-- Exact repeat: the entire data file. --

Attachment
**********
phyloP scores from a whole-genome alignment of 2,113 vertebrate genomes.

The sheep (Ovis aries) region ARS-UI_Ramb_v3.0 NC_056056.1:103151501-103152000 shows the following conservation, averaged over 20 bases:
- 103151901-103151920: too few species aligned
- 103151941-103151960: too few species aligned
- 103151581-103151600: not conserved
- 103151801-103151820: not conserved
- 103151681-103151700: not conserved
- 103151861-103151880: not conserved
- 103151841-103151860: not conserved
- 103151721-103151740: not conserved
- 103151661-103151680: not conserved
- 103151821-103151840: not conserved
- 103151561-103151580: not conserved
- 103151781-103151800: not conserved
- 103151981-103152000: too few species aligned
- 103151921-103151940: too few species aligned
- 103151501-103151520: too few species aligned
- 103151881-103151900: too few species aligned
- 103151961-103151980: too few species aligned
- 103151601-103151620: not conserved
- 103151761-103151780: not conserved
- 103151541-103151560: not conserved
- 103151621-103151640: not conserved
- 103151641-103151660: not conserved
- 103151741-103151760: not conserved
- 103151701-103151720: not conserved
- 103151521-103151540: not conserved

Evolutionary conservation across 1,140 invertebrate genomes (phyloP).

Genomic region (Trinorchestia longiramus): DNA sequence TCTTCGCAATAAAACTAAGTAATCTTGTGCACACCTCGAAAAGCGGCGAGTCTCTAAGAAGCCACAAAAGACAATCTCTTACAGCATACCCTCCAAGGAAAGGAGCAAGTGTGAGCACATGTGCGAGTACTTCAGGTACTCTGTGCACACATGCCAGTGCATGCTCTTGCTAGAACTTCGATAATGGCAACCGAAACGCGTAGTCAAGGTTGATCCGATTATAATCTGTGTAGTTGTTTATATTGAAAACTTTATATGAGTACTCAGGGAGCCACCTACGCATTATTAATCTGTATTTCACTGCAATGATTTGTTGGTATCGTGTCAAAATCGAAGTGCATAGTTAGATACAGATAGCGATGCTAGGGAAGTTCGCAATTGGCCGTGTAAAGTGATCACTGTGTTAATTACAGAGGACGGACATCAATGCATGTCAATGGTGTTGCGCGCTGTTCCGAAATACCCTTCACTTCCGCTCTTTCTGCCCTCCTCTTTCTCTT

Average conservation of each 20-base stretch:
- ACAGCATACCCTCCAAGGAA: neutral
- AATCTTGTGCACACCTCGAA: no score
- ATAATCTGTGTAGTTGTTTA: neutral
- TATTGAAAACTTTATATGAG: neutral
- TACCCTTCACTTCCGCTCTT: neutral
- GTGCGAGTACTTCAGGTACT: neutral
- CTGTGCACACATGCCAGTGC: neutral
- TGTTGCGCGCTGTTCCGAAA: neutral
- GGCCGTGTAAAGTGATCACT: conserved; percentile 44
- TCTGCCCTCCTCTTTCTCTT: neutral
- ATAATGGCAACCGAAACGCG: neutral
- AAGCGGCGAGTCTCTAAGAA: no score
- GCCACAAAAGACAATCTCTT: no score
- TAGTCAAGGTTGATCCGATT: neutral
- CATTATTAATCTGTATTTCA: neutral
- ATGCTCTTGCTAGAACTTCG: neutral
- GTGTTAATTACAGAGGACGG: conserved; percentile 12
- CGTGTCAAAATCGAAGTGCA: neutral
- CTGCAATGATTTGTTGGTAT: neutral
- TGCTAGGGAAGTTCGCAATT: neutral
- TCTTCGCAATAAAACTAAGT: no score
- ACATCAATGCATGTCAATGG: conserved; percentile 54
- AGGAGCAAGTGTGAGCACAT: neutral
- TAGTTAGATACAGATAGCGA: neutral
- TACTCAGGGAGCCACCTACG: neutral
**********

phyloP scores from a whole-genome alignment of 2,113 vertebrate genomes.

The sheep (Ovis aries) region ARS-UI_Ramb_v3.0 NC_056056.1:103151501-103152000 shows the following conservation, averaged over 20 bases:
- 103151901-103151920: too few species aligned
- 103151941-103151960: too few species aligned
- 103151581-103151600: not conserved
- 103151801-103151820: not conserved
- 103151681-103151700: not conserved
- 103151861-103151880: not conserved
- 103151841-103151860: not conserved
- 103151721-103151740: not conserved
- 103151661-103151680: not conserved
- 103151821-103151840: not conserved
- 103151561-103151580: not conserved
- 103151781-103151800: not conserved
- 103151981-103152000: too few species aligned
- 103151921-103151940: too few species aligned
- 103151501-103151520: too few species aligned
- 103151881-103151900: too few species aligned
- 103151961-103151980: too few species aligned
- 103151601-103151620: not conserved
- 103151761-103151780: not conserved
- 103151541-103151560: not conserved
- 103151621-103151640: not conserved
- 103151641-103151660: not conserved
- 103151741-103151760: not conserved
- 103151701-103151720: not conserved
- 103151521-103151540: not conserved

Evolutionary conservation across 1,140 invertebrate genomes (phyloP).

Genomic region (Trinorchestia longiramus): DNA sequence TCTTCGCAATAAAACTAAGTAATCTTGTGCACACCTCGAAAAGCGGCGAGTCTCTAAGAAGCCACAAAAGACAATCTCTTACAGCATACCCTCCAAGGAAAGGAGCAAGTGTGAGCACATGTGCGAGTACTTCAGGTACTCTGTGCACACATGCCAGTGCATGCTCTTGCTAGAACTTCGATAATGGCAACCGAAACGCGTAGTCAAGGTTGATCCGATTATAATCTGTGTAGTTGTTTATATTGAAAACTTTATATGAGTACTCAGGGAGCCACCTACGCATTATTAATCTGTATTTCACTGCAATGATTTGTTGGTATCGTGTCAAAATCGAAGTGCATAGTTAGATACAGATAGCGATGCTAGGGAAGTTCGCAATTGGCCGTGTAAAGTGATCACTGTGTTAATTACAGAGGACGGACATCAATGCATGTCAATGGTGTTGCGCGCTGTTCCGAAATACCCTTCACTTCCGCTCTTTCTGCCCTCCTCTTTCTCTT

Average conservation of each 20-base stretch:
- ACAGCATACCCTCCAAGGAA: neutral
- AATCTTGTGCACACCTCGAA: no score
- ATAATCTGTGTAGTTGTTTA: neutral
- TATTGAAAACTTTATATGAG: neutral
- TACCCTTCACTTCCGCTCTT: neutral
- GTGCGAGTACTTCAGGTACT: neutral
- CTGTGCACACATGCCAGTGC: neutral
- TGTTGCGCGCTGTTCCGAAA: neutral
- GGCCGTGTAAAGTGATCACT: conserved; percentile 44
- TCTGCCCTCCTCTTTCTCTT: neutral
- ATAATGGCAACCGAAACGCG: neutral
- AAGCGGCGAGTCTCTAAGAA: no score
- GCCACAAAAGACAATCTCTT: no score
- TAGTCAAGGTTGATCCGATT: neutral
- CATTATTAATCTGTATTTCA: neutral
- ATGCTCTTGCTAGAACTTCG: neutral
- GTGTTAATTACAGAGGACGG: conserved; percentile 12
- CGTGTCAAAATCGAAGTGCA: neutral
- CTGCAATGATTTGTTGGTAT: neutral
- TGCTAGGGAAGTTCGCAATT: neutral
- TCTTCGCAATAAAACTAAGT: no score
- ACATCAATGCATGTCAATGG: conserved; percentile 54
- AGGAGCAAGTGTGAGCACAT: neutral
- TAGTTAGATACAGATAGCGA: neutral
- TACTCAGGGAGCCACCTACG: neutral